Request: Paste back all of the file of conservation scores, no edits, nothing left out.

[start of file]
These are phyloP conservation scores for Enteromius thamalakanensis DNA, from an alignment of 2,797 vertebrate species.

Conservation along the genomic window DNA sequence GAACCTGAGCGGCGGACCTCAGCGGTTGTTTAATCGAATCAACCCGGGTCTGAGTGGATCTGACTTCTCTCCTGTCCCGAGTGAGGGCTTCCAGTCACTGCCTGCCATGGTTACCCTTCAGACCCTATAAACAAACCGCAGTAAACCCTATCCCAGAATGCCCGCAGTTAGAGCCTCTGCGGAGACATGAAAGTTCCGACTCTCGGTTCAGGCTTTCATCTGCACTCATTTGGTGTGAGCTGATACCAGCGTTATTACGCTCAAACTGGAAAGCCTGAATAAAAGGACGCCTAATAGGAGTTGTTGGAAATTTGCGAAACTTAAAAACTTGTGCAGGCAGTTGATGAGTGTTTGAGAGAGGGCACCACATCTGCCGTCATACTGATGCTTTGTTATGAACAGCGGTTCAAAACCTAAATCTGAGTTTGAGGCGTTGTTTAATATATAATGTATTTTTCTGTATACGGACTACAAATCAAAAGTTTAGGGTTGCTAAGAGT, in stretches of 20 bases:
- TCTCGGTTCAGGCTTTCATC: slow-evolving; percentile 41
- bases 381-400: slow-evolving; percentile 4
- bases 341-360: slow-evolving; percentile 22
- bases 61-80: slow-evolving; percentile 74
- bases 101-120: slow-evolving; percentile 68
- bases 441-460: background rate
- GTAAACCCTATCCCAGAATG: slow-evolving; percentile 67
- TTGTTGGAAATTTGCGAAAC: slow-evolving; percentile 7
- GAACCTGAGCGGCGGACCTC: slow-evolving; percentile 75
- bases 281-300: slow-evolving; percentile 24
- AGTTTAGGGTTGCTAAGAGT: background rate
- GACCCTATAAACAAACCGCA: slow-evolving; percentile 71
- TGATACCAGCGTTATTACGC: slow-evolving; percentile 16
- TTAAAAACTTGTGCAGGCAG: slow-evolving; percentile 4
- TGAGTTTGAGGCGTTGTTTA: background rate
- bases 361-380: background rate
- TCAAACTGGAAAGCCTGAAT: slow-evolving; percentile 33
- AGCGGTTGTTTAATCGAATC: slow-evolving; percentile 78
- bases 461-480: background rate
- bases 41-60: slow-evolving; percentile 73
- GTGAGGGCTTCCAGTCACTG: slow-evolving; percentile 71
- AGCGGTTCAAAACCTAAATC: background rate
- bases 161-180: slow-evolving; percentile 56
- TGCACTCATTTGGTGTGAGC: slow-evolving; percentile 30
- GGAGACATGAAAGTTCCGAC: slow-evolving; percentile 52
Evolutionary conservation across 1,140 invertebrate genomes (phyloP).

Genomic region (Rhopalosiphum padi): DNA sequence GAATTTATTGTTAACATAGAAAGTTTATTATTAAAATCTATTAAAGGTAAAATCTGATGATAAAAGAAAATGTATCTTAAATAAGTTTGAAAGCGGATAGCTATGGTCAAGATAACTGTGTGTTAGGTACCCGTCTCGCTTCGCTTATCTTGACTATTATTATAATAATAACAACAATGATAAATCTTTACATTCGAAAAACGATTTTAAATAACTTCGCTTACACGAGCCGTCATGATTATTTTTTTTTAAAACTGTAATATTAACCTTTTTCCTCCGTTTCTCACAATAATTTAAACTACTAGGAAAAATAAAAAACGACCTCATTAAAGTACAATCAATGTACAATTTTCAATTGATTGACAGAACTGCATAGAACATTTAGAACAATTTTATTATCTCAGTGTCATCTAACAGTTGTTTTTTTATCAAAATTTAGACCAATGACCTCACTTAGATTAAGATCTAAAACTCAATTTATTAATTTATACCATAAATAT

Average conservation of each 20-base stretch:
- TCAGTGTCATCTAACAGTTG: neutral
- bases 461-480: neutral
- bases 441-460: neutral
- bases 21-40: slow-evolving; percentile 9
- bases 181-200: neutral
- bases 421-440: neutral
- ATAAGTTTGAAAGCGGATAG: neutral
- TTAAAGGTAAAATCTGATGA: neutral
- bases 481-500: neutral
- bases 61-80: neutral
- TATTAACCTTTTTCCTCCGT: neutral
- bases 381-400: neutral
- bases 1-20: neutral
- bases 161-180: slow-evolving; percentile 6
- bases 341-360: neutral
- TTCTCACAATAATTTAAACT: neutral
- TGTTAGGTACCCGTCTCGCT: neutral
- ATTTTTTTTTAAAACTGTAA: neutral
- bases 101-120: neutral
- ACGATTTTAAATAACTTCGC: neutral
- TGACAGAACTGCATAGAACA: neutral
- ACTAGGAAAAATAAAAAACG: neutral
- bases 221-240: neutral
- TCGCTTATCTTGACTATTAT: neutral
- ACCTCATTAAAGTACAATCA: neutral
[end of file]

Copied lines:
These are phyloP conservation scores for Enteromius thamalakanensis DNA, from an alignment of 2,797 vertebrate species.

Conservation along the genomic window DNA sequence GAACCTGAGCGGCGGACCTCAGCGGTTGTTTAATCGAATCAACCCGGGTCTGAGTGGATCTGACTTCTCTCCTGTCCCGAGTGAGGGCTTCCAGTCACTGCCTGCCATGGTTACCCTTCAGACCCTATAAACAAACCGCAGTAAACCCTATCCCAGAATGCCCGCAGTTAGAGCCTCTGCGGAGACATGAAAGTTCCGACTCTCGGTTCAGGCTTTCATCTGCACTCATTTGGTGTGAGCTGATACCAGCGTTATTACGCTCAAACTGGAAAGCCTGAATAAAAGGACGCCTAATAGGAGTTGTTGGAAATTTGCGAAACTTAAAAACTTGTGCAGGCAGTTGATGAGTGTTTGAGAGAGGGCACCACATCTGCCGTCATACTGATGCTTTGTTATGAACAGCGGTTCAAAACCTAAATCTGAGTTTGAGGCGTTGTTTAATATATAATGTATTTTTCTGTATACGGACTACAAATCAAAAGTTTAGGGTTGCTAAGAGT, in stretches of 20 bases:
- TCTCGGTTCAGGCTTTCATC: slow-evolving; percentile 41
- bases 381-400: slow-evolving; percentile 4
- bases 341-360: slow-evolving; percentile 22
- bases 61-80: slow-evolving; percentile 74
- bases 101-120: slow-evolving; percentile 68
- bases 441-460: background rate
- GTAAACCCTATCCCAGAATG: slow-evolving; percentile 67
- TTGTTGGAAATTTGCGAAAC: slow-evolving; percentile 7
- GAACCTGAGCGGCGGACCTC: slow-evolving; percentile 75
- bases 281-300: slow-evolving; percentile 24
- AGTTTAGGGTTGCTAAGAGT: background rate
- GACCCTATAAACAAACCGCA: slow-evolving; percentile 71
- TGATACCAGCGTTATTACGC: slow-evolving; percentile 16
- TTAAAAACTTGTGCAGGCAG: slow-evolving; percentile 4
- TGAGTTTGAGGCGTTGTTTA: background rate
- bases 361-380: background rate
- TCAAACTGGAAAGCCTGAAT: slow-evolving; percentile 33
- AGCGGTTGTTTAATCGAATC: slow-evolving; percentile 78
- bases 461-480: background rate
- bases 41-60: slow-evolving; percentile 73
- GTGAGGGCTTCCAGTCACTG: slow-evolving; percentile 71
- AGCGGTTCAAAACCTAAATC: background rate
- bases 161-180: slow-evolving; percentile 56
- TGCACTCATTTGGTGTGAGC: slow-evolving; percentile 30
- GGAGACATGAAAGTTCCGAC: slow-evolving; percentile 52
Evolutionary conservation across 1,140 invertebrate genomes (phyloP).

Genomic region (Rhopalosiphum padi): DNA sequence GAATTTATTGTTAACATAGAAAGTTTATTATTAAAATCTATTAAAGGTAAAATCTGATGATAAAAGAAAATGTATCTTAAATAAGTTTGAAAGCGGATAGCTATGGTCAAGATAACTGTGTGTTAGGTACCCGTCTCGCTTCGCTTATCTTGACTATTATTATAATAATAACAACAATGATAAATCTTTACATTCGAAAAACGATTTTAAATAACTTCGCTTACACGAGCCGTCATGATTATTTTTTTTTAAAACTGTAATATTAACCTTTTTCCTCCGTTTCTCACAATAATTTAAACTACTAGGAAAAATAAAAAACGACCTCATTAAAGTACAATCAATGTACAATTTTCAATTGATTGACAGAACTGCATAGAACATTTAGAACAATTTTATTATCTCAGTGTCATCTAACAGTTGTTTTTTTATCAAAATTTAGACCAATGACCTCACTTAGATTAAGATCTAAAACTCAATTTATTAATTTATACCATAAATAT

Average conservation of each 20-base stretch:
- TCAGTGTCATCTAACAGTTG: neutral
- bases 461-480: neutral
- bases 441-460: neutral
- bases 21-40: slow-evolving; percentile 9
- bases 181-200: neutral
- bases 421-440: neutral
- ATAAGTTTGAAAGCGGATAG: neutral
- TTAAAGGTAAAATCTGATGA: neutral
- bases 481-500: neutral
- bases 61-80: neutral
- TATTAACCTTTTTCCTCCGT: neutral
- bases 381-400: neutral
- bases 1-20: neutral
- bases 161-180: slow-evolving; percentile 6
- bases 341-360: neutral
- TTCTCACAATAATTTAAACT: neutral
- TGTTAGGTACCCGTCTCGCT: neutral
- ATTTTTTTTTAAAACTGTAA: neutral
- bases 101-120: neutral
- ACGATTTTAAATAACTTCGC: neutral
- TGACAGAACTGCATAGAACA: neutral
- ACTAGGAAAAATAAAAAACG: neutral
- bases 221-240: neutral
- TCGCTTATCTTGACTATTAT: neutral
- ACCTCATTAAAGTACAATCA: neutral